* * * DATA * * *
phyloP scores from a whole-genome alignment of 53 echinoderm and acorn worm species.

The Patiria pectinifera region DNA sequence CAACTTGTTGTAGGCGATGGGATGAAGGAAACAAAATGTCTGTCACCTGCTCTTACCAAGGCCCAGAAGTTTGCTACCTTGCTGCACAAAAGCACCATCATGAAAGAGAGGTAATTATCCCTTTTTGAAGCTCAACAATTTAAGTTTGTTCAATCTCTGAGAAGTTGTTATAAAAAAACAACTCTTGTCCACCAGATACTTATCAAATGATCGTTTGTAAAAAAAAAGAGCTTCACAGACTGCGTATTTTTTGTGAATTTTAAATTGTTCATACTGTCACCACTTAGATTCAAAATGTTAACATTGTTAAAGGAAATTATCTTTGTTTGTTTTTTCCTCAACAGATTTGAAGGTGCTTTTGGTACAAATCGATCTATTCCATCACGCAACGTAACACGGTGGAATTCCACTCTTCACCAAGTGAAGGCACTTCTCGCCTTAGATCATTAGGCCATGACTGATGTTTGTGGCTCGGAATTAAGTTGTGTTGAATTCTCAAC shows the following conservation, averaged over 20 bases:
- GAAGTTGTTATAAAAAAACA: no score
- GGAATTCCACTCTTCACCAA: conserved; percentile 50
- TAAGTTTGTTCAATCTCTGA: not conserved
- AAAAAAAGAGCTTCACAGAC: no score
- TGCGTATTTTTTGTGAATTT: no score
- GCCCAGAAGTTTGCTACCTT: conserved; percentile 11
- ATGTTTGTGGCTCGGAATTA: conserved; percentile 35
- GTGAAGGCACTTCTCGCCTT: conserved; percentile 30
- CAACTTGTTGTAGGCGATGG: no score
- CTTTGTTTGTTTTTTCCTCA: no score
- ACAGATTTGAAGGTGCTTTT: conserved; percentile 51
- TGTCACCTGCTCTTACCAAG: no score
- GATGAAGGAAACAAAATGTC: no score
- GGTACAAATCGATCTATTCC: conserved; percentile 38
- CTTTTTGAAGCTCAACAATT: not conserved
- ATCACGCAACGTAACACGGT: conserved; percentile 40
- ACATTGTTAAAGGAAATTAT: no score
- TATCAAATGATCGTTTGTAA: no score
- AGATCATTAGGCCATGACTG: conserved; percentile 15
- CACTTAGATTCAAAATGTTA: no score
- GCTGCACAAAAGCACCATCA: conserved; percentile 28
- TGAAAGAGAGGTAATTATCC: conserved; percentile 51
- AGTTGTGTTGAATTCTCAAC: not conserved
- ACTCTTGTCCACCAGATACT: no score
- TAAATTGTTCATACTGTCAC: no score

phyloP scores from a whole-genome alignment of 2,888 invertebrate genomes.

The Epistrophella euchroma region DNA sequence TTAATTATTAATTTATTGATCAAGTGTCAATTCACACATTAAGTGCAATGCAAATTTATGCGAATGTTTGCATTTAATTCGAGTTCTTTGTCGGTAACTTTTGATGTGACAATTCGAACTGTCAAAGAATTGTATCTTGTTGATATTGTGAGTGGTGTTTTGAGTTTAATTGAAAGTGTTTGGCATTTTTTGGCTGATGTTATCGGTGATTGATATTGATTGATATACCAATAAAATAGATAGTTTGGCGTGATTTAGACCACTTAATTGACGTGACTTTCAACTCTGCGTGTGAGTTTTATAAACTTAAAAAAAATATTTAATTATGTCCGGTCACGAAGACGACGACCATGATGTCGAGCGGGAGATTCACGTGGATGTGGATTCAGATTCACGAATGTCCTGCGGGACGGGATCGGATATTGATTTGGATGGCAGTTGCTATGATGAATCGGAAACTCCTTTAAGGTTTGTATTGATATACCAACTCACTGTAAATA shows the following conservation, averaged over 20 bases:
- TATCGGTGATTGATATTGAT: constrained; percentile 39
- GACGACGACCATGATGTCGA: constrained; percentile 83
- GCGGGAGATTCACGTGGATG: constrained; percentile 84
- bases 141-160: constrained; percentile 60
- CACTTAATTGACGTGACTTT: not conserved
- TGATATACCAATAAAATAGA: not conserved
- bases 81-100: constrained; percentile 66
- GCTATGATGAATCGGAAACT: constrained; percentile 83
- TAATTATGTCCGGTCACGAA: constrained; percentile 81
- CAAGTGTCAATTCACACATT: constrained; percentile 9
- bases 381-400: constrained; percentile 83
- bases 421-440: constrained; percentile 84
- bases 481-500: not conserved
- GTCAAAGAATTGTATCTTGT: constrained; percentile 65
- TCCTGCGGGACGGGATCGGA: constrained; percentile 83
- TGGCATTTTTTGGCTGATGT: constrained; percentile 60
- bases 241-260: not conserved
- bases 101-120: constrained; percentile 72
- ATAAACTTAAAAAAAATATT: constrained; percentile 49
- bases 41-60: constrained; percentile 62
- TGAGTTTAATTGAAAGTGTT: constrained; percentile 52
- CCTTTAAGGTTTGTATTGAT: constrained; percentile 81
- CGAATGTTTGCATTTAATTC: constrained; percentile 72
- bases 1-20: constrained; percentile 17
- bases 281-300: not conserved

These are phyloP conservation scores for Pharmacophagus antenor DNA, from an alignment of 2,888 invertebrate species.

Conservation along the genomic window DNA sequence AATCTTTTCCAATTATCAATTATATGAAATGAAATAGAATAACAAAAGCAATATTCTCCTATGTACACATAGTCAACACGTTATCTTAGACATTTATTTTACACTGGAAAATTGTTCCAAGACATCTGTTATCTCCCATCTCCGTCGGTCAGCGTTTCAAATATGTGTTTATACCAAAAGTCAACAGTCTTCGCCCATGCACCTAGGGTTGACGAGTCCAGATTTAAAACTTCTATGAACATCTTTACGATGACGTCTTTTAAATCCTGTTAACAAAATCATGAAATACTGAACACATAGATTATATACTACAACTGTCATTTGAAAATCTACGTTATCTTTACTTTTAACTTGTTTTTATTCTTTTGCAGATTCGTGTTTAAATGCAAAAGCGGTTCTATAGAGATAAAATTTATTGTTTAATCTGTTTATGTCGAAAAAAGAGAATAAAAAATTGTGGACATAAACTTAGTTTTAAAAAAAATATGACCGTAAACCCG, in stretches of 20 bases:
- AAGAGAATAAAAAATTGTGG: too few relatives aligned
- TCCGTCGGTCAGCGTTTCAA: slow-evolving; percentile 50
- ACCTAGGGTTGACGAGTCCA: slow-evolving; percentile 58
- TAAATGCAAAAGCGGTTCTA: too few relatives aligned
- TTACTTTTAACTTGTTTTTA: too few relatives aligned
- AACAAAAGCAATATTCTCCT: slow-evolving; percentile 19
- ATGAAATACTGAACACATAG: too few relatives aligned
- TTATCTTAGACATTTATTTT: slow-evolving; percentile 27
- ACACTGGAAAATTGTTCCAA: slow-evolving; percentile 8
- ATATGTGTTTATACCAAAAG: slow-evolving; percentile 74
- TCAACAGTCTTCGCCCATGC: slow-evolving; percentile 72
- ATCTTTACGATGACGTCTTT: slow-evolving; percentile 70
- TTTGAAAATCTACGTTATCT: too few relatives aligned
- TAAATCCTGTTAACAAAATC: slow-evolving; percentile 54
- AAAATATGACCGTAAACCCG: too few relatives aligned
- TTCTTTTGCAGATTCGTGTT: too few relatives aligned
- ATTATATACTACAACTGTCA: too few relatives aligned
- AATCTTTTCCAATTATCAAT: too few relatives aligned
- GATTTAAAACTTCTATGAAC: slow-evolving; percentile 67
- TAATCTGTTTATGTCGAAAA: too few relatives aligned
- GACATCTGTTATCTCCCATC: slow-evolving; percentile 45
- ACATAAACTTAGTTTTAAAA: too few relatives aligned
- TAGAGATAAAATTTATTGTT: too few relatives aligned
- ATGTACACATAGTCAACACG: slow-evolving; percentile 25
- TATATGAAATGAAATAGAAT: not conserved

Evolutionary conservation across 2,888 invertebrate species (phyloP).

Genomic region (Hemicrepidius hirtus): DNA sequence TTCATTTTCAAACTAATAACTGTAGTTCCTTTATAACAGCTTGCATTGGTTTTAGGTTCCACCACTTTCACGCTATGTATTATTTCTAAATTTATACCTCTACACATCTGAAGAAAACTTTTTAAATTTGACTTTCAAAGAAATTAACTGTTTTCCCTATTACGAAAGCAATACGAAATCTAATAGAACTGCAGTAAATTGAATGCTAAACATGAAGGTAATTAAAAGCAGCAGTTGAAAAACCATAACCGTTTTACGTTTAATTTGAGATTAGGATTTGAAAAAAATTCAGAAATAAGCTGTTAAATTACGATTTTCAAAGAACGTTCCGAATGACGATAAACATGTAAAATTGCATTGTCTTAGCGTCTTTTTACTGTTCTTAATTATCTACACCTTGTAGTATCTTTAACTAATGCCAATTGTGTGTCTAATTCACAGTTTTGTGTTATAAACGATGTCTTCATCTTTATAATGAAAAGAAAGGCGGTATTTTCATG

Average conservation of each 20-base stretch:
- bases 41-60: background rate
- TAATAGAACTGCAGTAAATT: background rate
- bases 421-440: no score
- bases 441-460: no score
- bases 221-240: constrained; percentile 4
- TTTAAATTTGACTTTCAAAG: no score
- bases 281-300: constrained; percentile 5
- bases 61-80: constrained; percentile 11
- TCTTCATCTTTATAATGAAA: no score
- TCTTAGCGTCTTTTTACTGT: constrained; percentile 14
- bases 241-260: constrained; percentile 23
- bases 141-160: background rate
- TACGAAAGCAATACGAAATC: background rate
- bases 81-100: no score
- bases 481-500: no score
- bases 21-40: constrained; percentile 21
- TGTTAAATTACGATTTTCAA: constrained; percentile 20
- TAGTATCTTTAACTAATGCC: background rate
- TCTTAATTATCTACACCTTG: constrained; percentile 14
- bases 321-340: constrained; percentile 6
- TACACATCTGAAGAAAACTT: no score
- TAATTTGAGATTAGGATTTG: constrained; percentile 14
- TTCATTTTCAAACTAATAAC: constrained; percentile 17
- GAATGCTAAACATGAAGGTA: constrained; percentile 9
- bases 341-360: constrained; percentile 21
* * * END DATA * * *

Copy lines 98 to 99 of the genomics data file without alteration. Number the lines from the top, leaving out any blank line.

- bases 81-100: no score
- bases 481-500: no score